We performed an integrated bioinformatics analysis to find key regulators by NetworkAnalyst [10], a web-based visual analytics platform. Indeed, the utility of NetworkAnalyst to identify DEGs and the pathway has been demonstrated recently. For example, network analyses identified HNF4A and PTBP1 as effective biomarkers for Parkinson’s disease [11] and 873 DEGs genetically related to insulin resistance [12].

In this study, we launched a network-based bioinformatics analysis in an attempt to screen DEGs in the blood of CD patients, followed by the KEGG pathway enrichment analysis, GSEA, and interaction network of DEGs. We identified ELAVL1 and APP, previously implicated in regulating the activation of innate immunity [13, 14] and T cells [15], the most significant up- and downregulated genes. Furthermore, GSEA data show that NOD-like receptor signaling-associated gene signatures are enriched and the xCell analysis indicated that most T cells are significantly decreased in the three microarray studies, which could help in understanding the role of ELAVL1 and APP in the blood of CD patients.

2. Materials and Methods

2.1. Microarray Source

The microarray studies of CD were downloaded from the Gene Expression Omnibus (GEO) by using the terms “Crohn’s disease” and “blood”. Three microarray studies were selected for subsequent integrative analysis. GSE86434 included 23 newly diagnosed CD patients and 24 healthy controls (HC). GSE94648 included 22 healthy controls, 9 inactive CD patients and 41 active CD patients. GSE119600 included 47 adult healthy controls, 48 adult CD patients, and 47 child CD patients. PRJEB28822 was chosen to be the verified datasets from the European Nucleotide Archive (ENA), which included 102 pediatric IBD patients and 51 controls, and 95 adult IBD patients and 46 controls, separately.

2.2. Gene Expression and Connectivity Correlation Assay

To assess the comparability of two datasets, measures of average gene expression and overall connectivity between two datasets were correlated. The higher the correlations, the better the chance of finding similarities between the two datasets at subsequent stages of the analysis. All enrolled datasets with or without batch effect adjustment were examined for average expression correlation (correlation between expression ranks of genes in two studies) and connectivity correlation (correlation between connectivity ranks of genes in two studies) by R package WGCNA [16]. Better comparable datasets were indicated by greater positive correlations and more significant values.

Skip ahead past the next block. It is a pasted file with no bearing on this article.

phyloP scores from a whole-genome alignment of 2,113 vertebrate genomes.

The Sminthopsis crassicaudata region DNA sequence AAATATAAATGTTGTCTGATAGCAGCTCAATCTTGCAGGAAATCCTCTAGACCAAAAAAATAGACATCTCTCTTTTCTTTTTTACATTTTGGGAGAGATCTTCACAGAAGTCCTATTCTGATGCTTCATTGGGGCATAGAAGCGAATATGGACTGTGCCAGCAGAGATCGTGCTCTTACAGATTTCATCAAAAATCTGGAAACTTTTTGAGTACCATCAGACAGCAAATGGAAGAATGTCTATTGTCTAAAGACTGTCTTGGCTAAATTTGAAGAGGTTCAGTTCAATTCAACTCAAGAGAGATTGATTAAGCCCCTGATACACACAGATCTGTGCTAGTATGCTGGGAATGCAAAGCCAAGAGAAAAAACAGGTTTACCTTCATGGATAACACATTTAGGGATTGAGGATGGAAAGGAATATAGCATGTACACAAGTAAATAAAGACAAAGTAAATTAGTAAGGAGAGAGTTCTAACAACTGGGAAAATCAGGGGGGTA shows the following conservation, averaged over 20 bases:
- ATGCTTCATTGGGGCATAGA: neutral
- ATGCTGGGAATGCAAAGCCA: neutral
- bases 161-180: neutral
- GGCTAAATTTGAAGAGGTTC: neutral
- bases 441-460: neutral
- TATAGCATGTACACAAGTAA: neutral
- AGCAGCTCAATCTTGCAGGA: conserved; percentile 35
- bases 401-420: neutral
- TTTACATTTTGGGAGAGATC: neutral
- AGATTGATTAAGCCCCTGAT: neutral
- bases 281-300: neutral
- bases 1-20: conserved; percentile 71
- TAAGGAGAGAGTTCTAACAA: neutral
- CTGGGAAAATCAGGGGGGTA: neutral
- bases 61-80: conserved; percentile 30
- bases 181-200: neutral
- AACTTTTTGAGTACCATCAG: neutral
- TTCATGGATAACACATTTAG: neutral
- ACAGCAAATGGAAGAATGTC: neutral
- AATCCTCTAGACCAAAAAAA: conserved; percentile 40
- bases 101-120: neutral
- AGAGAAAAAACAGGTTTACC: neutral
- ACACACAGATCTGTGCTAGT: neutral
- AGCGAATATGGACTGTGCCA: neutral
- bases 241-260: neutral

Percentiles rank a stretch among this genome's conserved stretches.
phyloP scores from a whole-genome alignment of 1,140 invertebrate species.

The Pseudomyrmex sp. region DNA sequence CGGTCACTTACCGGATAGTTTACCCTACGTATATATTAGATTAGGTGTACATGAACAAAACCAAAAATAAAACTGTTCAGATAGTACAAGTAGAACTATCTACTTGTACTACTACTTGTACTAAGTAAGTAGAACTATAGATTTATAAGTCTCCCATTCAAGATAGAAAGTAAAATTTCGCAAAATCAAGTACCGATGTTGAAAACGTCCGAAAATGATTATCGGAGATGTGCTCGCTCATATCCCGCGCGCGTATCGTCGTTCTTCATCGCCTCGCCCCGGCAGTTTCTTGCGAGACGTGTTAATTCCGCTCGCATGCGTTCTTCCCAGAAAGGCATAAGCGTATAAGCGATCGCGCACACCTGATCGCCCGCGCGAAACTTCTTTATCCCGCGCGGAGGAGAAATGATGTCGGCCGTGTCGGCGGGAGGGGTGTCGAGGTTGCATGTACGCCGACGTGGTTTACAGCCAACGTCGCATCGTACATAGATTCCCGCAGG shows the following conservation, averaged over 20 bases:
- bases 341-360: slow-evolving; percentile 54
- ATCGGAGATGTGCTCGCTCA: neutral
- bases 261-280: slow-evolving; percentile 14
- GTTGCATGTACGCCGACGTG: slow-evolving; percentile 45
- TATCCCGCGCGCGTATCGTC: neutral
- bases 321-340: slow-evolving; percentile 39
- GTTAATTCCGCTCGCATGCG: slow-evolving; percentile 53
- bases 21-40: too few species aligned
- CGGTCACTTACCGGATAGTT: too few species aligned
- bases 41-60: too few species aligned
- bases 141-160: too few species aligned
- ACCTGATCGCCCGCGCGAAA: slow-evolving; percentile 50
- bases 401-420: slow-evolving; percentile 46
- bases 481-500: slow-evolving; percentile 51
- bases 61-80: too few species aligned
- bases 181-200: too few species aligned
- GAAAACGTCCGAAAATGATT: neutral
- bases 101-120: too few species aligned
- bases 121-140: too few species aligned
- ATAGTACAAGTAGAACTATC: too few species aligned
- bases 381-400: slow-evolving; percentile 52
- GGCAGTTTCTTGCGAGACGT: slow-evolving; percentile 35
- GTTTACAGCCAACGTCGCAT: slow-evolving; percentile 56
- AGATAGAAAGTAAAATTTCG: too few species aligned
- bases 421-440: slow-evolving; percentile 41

2.3. Integrated Network-Based Bioinformatics Analysis

We performed integrated bioinformatics analysis using NetworkAnalyst [10] in accordance with the protocol [17]. After annotating the gene probes to a common Entrez ID, these datasets were normalized per platform requirement and uploaded to the website. DEGs of each dataset were defined by and . The Venn diagram of DEGs was generated by the FunRich tool (version 3.1).

Network-based bioinformatics analysis was performed by NetworkAnalyst according to the pipeline described. The whole blood-specific protein-protein interaction (PPI) of the top 20 DEGs and up- or downregulated genes was constructed per protocol [17]; then, the KEGG pathway enrichment analysis was performed by applying hypergeometric test.

2.4. Gene Set Enrichment Analysis

Preranked GSEA was analysed using a NetworkAnalyst module powered by R package fgsea [10]. All DEGs ranked by fold changes were put into the analysis, and the results was visualized as interactive heatmaps.

2.5. In Silico Immune Cell Type Enrichment Analysis

xCell, a gene signature-based method reliably portraying the cellular heterogeneity landscape of tissue expression profiles, was performed to explore immune cell types [18], and the proportion of T cells were obtained for each CD and HC sample per instruction.